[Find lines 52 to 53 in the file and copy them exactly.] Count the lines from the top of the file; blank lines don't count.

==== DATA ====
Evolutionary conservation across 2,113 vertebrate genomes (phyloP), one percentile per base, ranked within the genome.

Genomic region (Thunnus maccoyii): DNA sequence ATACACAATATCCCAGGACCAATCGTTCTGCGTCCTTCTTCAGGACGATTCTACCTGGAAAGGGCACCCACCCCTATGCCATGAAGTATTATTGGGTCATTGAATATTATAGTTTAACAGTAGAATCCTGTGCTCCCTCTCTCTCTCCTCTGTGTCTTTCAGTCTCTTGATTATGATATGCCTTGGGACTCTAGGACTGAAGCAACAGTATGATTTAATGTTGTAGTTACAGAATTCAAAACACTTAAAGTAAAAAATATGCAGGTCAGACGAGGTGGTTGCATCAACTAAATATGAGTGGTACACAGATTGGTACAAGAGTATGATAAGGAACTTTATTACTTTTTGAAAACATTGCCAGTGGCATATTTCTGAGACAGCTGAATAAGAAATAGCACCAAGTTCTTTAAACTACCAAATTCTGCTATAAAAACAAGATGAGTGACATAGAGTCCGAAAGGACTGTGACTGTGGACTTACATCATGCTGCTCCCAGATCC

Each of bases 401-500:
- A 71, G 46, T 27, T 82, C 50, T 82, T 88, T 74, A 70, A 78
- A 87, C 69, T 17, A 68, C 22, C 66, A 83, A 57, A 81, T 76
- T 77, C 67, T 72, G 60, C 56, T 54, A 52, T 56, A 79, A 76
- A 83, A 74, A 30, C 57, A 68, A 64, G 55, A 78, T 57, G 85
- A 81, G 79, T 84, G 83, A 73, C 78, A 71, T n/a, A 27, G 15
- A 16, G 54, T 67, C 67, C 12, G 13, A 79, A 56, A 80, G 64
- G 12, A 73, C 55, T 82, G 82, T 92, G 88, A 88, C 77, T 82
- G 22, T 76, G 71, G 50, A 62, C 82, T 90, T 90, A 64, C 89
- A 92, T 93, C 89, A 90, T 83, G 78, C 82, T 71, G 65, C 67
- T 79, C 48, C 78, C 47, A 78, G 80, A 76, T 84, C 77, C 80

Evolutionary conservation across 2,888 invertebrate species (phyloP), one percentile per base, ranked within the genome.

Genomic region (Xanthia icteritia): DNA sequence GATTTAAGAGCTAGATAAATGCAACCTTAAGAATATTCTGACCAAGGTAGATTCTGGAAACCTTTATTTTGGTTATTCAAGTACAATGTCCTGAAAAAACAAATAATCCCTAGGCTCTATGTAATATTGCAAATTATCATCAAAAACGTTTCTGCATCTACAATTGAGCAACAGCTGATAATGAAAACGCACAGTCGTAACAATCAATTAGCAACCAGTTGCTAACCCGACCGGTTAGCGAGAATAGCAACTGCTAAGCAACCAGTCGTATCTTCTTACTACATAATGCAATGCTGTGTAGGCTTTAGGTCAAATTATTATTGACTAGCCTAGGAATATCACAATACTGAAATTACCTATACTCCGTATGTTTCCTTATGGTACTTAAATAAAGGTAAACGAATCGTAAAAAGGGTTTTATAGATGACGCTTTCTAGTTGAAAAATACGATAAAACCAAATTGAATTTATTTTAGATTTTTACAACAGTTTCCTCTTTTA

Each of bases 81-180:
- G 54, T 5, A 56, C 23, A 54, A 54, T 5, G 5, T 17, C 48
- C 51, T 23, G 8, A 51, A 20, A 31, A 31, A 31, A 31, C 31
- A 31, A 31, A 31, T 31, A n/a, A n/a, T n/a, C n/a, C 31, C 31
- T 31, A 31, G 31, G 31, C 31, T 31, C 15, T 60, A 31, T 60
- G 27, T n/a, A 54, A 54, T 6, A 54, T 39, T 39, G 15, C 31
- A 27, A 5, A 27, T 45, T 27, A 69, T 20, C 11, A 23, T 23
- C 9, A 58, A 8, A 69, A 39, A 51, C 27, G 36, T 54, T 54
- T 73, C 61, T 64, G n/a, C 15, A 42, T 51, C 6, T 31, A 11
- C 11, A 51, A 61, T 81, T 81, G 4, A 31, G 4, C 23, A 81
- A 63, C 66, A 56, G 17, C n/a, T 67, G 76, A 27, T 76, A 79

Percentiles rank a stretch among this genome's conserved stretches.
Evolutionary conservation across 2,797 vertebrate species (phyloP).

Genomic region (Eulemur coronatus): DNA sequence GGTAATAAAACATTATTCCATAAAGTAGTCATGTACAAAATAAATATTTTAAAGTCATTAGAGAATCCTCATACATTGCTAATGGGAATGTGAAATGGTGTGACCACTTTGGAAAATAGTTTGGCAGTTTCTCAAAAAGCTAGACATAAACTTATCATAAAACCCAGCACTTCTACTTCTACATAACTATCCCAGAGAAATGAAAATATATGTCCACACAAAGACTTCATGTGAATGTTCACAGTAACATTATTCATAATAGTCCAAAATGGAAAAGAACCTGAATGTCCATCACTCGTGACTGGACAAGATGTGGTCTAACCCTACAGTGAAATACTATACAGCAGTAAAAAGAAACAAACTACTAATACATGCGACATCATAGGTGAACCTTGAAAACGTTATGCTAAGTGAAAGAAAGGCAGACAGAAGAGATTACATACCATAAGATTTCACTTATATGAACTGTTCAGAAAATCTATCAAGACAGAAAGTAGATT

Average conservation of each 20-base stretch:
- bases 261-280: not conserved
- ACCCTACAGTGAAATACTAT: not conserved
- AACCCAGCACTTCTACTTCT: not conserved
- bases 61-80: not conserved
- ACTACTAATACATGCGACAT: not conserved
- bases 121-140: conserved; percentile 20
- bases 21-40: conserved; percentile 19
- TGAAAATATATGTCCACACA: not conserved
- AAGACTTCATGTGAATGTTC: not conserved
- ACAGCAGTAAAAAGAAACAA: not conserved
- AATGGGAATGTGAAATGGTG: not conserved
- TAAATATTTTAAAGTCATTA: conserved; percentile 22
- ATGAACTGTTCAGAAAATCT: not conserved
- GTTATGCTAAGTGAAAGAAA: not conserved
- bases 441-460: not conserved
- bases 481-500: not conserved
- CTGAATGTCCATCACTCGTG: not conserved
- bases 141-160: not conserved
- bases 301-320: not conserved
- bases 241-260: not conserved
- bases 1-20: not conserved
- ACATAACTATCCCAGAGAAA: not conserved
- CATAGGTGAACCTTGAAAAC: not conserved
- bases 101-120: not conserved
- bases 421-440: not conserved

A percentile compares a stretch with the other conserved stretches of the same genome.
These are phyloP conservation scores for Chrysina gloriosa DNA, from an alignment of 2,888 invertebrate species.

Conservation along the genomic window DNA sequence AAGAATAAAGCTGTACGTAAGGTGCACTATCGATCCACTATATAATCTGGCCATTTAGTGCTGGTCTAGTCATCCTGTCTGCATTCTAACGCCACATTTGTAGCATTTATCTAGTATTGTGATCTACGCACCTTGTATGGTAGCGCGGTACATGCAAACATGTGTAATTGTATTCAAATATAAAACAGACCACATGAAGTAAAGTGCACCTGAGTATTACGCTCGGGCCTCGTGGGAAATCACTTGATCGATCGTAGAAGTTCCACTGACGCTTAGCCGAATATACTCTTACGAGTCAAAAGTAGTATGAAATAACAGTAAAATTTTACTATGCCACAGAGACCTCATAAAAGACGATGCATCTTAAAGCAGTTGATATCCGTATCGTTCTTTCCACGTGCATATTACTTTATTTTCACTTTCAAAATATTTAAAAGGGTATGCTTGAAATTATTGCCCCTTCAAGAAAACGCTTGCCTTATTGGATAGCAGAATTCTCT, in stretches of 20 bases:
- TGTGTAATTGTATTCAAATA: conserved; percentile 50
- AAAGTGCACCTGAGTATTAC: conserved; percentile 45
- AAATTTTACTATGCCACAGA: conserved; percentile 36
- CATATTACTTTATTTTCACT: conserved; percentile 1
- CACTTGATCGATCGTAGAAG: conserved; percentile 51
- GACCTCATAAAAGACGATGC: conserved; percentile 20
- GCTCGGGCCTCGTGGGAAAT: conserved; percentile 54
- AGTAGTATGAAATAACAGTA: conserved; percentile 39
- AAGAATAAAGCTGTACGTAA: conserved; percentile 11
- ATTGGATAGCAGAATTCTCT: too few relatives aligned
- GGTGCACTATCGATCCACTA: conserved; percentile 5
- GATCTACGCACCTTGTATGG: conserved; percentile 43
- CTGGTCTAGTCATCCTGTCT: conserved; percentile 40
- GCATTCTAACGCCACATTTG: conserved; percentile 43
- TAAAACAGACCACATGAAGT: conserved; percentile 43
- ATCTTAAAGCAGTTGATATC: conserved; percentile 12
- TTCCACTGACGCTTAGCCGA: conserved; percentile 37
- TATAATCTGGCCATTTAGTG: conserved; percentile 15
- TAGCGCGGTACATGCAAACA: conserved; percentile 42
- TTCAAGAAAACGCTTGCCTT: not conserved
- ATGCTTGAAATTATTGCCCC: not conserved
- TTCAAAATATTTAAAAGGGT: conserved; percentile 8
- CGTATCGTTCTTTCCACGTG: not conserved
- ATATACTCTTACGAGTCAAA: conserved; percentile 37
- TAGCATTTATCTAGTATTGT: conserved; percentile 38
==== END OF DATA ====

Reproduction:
- ACATAACTATCCCAGAGAAA: not conserved
- CATAGGTGAACCTTGAAAAC: not conserved